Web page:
The laser pulse lasts approximately one femtosecond (10-15 sec). In this one billionth of a second, the light beam travels just 0.3 microns. Lasers with this level of precision are used in applications such as eye surgery, where they correct defective vision by reshaping the cornea. Inside the laser device, HT-GEAR motors move the prisms, filters and mirrors that make the light pulse so precisely defined.
A femtosecond laser can generate up to a hundred million laser pulses per second. The material in the areas hit by these high-energy pulses has no time to melt. It is immediately converted into a gaseous state and can be extracted by suction. In this way, extremely fine layers can be removed precisely down to just a few nanometers, without ridges or residue. This capability is used in microsurgery and likewise for working with extremely fine structures, for example in medical technology, chemical analysis and forgery-proof micro-marking.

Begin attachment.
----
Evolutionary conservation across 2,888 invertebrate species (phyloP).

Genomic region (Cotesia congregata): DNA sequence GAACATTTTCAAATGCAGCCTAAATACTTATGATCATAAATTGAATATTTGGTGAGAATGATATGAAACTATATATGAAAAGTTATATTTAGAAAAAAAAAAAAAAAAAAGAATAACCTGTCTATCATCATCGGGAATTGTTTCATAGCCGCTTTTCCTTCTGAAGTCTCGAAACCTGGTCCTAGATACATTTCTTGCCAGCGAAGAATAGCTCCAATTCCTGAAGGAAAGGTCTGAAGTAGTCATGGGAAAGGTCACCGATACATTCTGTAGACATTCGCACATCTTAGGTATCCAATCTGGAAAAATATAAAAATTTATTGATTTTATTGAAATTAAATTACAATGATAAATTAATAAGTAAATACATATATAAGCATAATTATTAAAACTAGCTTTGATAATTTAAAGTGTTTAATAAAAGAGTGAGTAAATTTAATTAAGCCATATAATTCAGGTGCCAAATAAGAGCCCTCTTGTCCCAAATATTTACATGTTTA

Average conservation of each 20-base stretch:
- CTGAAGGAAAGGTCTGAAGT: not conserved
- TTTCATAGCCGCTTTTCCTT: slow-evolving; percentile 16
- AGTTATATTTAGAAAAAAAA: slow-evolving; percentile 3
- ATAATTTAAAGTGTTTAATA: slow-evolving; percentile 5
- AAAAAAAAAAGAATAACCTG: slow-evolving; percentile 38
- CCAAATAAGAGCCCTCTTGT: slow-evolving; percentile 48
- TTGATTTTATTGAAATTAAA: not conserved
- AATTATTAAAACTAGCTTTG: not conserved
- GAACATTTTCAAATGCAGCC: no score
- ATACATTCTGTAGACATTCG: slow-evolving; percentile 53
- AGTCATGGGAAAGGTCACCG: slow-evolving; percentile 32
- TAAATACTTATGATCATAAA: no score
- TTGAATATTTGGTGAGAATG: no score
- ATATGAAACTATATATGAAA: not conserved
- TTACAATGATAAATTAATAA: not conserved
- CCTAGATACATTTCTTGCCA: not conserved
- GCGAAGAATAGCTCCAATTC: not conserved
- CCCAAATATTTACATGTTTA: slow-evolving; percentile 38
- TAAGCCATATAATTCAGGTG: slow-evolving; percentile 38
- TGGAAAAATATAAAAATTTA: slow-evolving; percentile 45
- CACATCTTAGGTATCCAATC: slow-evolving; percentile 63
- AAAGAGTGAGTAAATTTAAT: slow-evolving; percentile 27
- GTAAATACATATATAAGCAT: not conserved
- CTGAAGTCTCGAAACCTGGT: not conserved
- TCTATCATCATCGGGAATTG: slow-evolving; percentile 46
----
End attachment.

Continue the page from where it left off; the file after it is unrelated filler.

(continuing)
Laser soldering is not so delicate. Here too, laser technology can be used to achieve results that would not be possible with other processes. For example, when joining hot-dip galvanized metal sheets in the automotive industry. A subdivided laser spot with several different zones ensures optimal pre-heating and melting for perfect joins.
The spots are precisely positioned by HT-GEAR brushless DC-servomotors from the 1226 B series. A Motion Controller communicates with the machine controller using the serial interface RS232 and CANopen. In femtosecond lasers, stepper motors from HT-GEAR are used. They count their individual steps themselves and thereby provide the basis for precisely determining the position of optical components and aligning them. They retain their position even without a power supply – a key advantage because every laser pulse is accompanied by an electromagnetic discharge. This de-energized holding of the position is essential to enable a simple, open control loop for controlling the optics.